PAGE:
Archive for the ‘urban forestry program’ Category

14 Tallulah River Road - Rabun County 10-27-15

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Georgia Forestry Commission reports about the best places for leaf-peeping begin the week of October 1. Check back here or visit GaTrees.org for weekly updates, with info straight from the folks who know trees best…GFC foresters! #GALeafWatch.

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POSITION AND RESPONSIBILITIES:  This is a fiscal year (12-month, 1.0 EFT) tenure-track, 75% outreach and 25% instruction appointment offered at the rank of Assistant Professor and is stationed at the University of Georgia in Athens, GA. Individuals with expertise in the broad area of urban / community forest management and soils are encouraged to apply. Outreach responsibilities include development of externally funded outreach / extension programs which produce relevant, refereed literature and science-based information.  Teaching duties include development and support, as a team member, of the Community Forestry and Arboriculture curriculum including service learning activities, extensive field laboratories, online teaching, and classroom instruction. The focus area will be in urban / community forest management, urban soils, and related research-based synthesis and integration areas targeted at professional and general audiences within Georgia and the region. The successful candidate is expected to establish a regionally / nationally recognized program in community forest management and/or urban soil management. The successful candidate will be expected to obtain external funding; publish research-based outreach literature; create and support a superior teaching program covering utility, municipal and commercial sectors of community forestry; collaborate with faculty and stakeholders; serve on School/University committees; and actively participate in professional /scientific societies.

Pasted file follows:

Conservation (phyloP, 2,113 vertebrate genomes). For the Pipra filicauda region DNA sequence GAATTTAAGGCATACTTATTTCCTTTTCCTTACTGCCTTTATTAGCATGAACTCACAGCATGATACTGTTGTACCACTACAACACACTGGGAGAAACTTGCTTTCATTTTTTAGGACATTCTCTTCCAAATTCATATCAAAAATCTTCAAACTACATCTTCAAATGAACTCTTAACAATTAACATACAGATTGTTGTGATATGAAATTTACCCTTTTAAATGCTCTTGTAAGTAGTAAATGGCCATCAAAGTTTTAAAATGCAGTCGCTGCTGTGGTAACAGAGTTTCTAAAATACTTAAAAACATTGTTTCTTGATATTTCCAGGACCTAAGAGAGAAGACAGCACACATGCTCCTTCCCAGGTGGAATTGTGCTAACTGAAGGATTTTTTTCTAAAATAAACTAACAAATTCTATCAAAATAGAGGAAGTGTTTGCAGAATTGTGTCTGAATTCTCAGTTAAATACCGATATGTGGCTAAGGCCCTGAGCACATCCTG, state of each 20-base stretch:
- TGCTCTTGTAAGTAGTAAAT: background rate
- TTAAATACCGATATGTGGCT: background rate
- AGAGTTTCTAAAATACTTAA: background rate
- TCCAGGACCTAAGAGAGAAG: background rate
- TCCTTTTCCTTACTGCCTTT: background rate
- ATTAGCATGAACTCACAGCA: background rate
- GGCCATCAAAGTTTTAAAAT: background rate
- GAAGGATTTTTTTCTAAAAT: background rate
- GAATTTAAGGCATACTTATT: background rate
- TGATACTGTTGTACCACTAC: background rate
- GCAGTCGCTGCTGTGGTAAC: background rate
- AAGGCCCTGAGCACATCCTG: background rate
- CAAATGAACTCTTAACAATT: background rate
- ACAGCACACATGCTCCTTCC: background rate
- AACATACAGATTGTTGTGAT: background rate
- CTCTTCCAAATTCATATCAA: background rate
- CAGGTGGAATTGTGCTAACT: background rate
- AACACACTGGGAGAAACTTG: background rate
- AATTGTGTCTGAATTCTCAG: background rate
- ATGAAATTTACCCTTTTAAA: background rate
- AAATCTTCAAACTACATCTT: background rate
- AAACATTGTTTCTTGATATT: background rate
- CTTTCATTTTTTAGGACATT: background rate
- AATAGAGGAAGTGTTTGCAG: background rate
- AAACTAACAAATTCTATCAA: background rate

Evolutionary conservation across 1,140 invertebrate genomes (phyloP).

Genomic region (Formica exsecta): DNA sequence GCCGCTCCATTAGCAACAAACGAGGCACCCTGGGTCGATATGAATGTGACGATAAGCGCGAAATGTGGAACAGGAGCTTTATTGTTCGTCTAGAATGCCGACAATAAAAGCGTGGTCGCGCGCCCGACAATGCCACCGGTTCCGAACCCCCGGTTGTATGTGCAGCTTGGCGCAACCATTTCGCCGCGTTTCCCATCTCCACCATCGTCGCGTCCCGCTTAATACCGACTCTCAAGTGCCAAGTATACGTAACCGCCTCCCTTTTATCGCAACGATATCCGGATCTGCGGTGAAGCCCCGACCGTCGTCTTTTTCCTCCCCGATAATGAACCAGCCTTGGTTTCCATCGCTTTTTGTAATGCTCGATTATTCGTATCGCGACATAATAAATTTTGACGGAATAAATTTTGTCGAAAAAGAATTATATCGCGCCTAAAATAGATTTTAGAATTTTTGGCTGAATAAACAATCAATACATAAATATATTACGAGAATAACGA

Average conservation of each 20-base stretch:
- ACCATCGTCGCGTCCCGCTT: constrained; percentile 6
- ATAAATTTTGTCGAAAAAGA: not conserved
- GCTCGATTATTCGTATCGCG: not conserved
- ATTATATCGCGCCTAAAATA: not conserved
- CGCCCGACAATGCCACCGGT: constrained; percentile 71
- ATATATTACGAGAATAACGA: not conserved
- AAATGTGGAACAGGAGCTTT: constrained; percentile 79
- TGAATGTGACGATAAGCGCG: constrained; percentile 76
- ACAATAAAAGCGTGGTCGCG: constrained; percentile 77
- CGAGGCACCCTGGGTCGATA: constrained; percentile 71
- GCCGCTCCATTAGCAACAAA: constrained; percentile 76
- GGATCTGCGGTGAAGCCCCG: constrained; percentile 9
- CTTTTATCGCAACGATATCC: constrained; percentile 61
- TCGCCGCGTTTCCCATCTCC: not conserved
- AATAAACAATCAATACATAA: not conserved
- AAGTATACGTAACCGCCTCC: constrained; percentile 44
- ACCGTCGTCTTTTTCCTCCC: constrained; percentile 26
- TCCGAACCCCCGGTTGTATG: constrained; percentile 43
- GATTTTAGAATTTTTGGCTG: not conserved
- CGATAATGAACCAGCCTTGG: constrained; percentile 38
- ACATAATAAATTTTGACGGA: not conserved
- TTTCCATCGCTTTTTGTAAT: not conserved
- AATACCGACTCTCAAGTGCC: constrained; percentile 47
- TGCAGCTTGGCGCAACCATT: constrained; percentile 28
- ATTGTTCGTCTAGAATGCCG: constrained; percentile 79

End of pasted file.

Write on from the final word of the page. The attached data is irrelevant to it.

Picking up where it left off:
QUALIFICATIONS:  Applicants must have a Ph.D. degree in forestry, urban forest management, community natural resources, urban soils or a closely related field prior to the starting date. Applications from individuals with at least one year of experience in developing and implementing education and outreach / extension programming are preferred. The successful candidate will provide compelling evidence of, or potential for, outreach / extension productivity and superior resident instruction. The successful candidate must demonstrate an ability and willingness to work closely with Warnell School outreach and research faculty; municipal, utility and commercial private and public sector community forestry or arboriculture organizations; state and federal public community forest management partners; and other constituent groups.

THE STATE & UNIVERSITY:  Georgia is well-known for its quality of life, both in terms of outdoor and urban activities (www.georgia.gov).  The state has the most commercial forestland and the largest forest-based economy in the United States. The University of Georgia (www.uga.edu) is a land/sea/space grant institution comprised of 17 schools and colleges. Athens is a diverse community of ~150,000 people located <75 miles from Atlanta. UGA enrolls nearly 38,500 undergraduate, graduate, and professional students. The Warnell School is a professional school with 64 faculty, 100 support staff, 325 undergraduates, and 195 graduate students (www.warnell.uga.edu). The School offers Bachelor of Science, Master of Forest Resources, Master of Natural Resources, Master of Science, and Doctor of Philosophy degrees in the areas of Forestry, Fisheries & Wildlife, Parks, Recreation & Tourism Management, and Natural Resource Management & Sustainability. The school manages 23,000 acres of forestland across the state for teaching, outreach and research.